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Troubleshooting your studies

Published (Volume 75, No. 20)

About this time of the semester, you may realize that your academic struggles from last semester are continuing. If you are worried about doing well in your classes, it’s time for some troubleshooting to figure out the source of your problems and to find some solutions.

Start with the simple things:  are you taking care of yourself?  You wouldn’t expect to drive your car to Nashville with only one gallon of gas in the tank, but you may be expecting your brain to function on two hours of sleep, Coke and cookies.

Most college students are sleep-deprived, and research shows very clearly that lack of sleep impairs your ability to think and concentrate. Your body doesn’t get enough fuel to work efficiently if you don’t eat regular meals with protein as well as carbohydrates.

Consuming too much alcohol is another major reason for college failure. If you choose to drink, don’t drink on weeknights and drink only moderately on weekends. Your brain cells, your liver, your grades, and the professor teaching your 8 a.m. class will thank you.

Now that you are sober, rested, and well-fed, look in the mirror and answer yourself honestly:  are you studying enough? If you are not achieving well, the answer is probably “no.”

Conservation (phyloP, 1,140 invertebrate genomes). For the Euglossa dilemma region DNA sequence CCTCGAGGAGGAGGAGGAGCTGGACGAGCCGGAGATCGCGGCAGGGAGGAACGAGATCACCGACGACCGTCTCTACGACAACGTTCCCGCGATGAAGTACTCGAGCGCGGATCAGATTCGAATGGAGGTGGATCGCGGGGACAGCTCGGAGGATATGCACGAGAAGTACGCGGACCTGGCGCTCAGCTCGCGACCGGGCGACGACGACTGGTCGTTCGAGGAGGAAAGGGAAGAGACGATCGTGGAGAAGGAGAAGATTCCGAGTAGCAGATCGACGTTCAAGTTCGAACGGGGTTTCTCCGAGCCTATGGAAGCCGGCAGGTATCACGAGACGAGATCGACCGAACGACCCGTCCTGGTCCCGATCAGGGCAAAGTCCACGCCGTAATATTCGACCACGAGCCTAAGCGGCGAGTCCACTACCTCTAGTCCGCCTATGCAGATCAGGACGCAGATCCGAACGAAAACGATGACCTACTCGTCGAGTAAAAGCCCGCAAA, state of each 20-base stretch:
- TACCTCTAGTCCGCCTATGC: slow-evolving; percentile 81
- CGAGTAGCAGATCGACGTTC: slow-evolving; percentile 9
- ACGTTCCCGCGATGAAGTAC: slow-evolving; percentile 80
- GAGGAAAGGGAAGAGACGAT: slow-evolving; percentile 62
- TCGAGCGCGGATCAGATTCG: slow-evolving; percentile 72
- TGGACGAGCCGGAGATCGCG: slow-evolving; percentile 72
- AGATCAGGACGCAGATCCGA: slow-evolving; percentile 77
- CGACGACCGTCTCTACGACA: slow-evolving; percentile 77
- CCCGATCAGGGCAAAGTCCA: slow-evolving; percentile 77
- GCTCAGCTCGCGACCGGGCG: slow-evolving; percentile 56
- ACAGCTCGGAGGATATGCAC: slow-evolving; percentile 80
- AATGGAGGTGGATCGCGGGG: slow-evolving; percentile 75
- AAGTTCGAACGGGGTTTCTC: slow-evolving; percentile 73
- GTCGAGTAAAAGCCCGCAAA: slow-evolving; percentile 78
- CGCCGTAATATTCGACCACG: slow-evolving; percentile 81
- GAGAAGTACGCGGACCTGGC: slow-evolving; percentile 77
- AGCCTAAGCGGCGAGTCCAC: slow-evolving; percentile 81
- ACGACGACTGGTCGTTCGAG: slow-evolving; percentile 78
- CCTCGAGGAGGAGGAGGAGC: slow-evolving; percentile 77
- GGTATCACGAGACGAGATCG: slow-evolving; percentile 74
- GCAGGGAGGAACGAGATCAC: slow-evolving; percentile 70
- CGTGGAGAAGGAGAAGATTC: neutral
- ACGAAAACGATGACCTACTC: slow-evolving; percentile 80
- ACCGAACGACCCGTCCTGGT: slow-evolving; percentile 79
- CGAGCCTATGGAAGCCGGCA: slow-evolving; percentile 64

You may have breezed through high school without cracking a book, but sooner or later your study habits will catch up with you. Different subjects require different strategies. Maybe you can get away with cramming for a history test or writing a 20-page English paper the night before it is due (I’m not recommending this!), but math and foreign language classes require daily study and practice.

Dig deep for some self-discipline, turn off the TV and put away the video games, and devote yourself to many more hours of studying.

If studying harder doesn’t do the trick, try a Study Skills class or go talk to the folks at the Student Academic Support Center in Clement Hall to figure out how to study smarter.

If your good self-care and hard work aren’t enough, it’s time to use the resources available to you. Talk to your advisor, see your professors during office hours, go to the Math Lab or the Writing Center, ask a top-notch student for some help, or get a tutor.

If you have documented Attention Deficit Hyperactivity Disorder (ADHD) or a learning disability, the PACE office can help you. If you are a freshman, get in touch with your PEP leader or your former Freshman Studies professor for some ideas.

Come to the Counseling Center for some career testing to see if you and your major are a good fit, or some personal counseling to continue the troubleshooting process or deal with known obstacles in your life. It’s smart to use all the resources available to you.

It’s important to nip this semester’s troubles in the bud. If you put off this troubleshooting process, you may feel more and more overwhelmed and get into deeper trouble.

UT Martin has a wealth of caring staff and faculty members who are committed to helping you succeed. If you are active in problem-solving, you will find all kinds of support available.

Now’s the time to get started for a successful semester!

Dr. Jennifer Y. Levy works at the UTM Counseling and Career Services.